- Middle East/North Africa
Prominent human rights organizations described the ruling passed on Wednesday against activist and blogger Alber Saber as a message to all opponents of what they termed “the new religious dictatorship” that differences will not be tolerated.
Marg Misdemeanor Court found Saber guilty of “contempt of religion” after he allegedly posted online parts of the amateur film “Innocence of Muslims” that had sparked protests around the Muslim world. He was sentenced to three years in prison on charges of contempt of religion.
Prosecutors also accused Saber of running a Facebook page that “promoted extremist ideas” and atheism, as well as insulting the divine, prophets and Islamic and Christian religious rites and describing God as weak.
The nine organizations, which include the Hisham Mubarak Law Center, the Cairo Center for Human Rights Studies and El Nadim Center for Rehabilitation of Victims of Violence, issued a joint statement Thursday that held all state bodies responsible for any harm caused to Saber and his family due to incitement against them. They expressed their "deep shock" at the ruling.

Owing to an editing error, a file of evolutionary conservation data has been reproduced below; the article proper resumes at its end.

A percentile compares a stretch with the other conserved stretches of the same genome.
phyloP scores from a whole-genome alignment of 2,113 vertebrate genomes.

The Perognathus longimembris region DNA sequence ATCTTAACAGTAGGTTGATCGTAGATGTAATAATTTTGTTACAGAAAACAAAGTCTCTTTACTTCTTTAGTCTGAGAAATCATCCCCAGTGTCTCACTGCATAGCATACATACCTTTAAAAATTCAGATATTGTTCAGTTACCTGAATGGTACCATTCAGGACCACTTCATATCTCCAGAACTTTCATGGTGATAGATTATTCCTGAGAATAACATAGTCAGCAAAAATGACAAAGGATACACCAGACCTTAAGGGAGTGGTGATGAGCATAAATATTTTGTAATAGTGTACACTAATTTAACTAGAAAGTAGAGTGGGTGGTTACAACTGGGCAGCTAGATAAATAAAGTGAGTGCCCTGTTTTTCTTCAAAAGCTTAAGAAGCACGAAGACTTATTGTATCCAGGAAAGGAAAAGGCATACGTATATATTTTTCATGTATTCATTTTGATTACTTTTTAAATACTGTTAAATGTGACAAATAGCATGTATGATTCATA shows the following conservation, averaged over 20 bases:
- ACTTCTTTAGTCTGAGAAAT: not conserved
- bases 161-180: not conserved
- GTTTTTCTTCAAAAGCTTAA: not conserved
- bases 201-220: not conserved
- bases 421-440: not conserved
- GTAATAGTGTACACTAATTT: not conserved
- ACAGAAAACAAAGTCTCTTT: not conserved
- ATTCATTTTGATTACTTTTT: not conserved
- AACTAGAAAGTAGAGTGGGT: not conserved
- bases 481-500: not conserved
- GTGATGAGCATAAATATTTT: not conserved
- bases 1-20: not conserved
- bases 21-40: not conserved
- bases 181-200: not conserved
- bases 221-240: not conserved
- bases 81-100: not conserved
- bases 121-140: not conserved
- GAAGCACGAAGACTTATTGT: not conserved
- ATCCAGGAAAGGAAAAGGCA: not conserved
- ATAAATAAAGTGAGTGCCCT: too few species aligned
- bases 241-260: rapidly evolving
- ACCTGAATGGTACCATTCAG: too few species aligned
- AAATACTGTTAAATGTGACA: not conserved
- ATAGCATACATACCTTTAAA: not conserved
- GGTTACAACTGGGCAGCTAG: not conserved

In the statement, the organizations called for the rescinding of all criminalization of criticism of religion, be they in legislation or the draft constitution, saying that "freedom of expression is a basic human right stated in all constitutions, charters and international conventions." A person should not be imprisoned merely for stating an opinion that runs contrary to society's mainstream beliefs, the statement said.
The nine signatories said the ruling against Saber “is a message to all opponents of the new religious dictatorship taking shape in Egypt” that opposing views will become punishable crimes.
The ruling will spark a series of violations of freedom of expression, the statement said, adding that it was representative of the state's hostility towards minorities.
They also said that the issuing of such a harsh ruling against a Coptic citizen for the sole reason that he expressed a view on his personal Facebook account “considerably undermines justice and constitutes a serious abuse of authority against religious minorities.”
The new constitution restricts freedom of belief to divine religions and considers objections to religious views acts of apostasy and sedition, the statement said.
The statement refers to investigations showing that since his arrest, Saber was beaten on the incitement of a policeman. His mother allegedly received death threats and was warned that her house would be burned down if she did not move out.
Although Saber's lawyers paid the bail for his release pending the issuing of a ruling on the appeal, the defendant was still sent to prison.
Edited translation from Al-Masry Al-Youm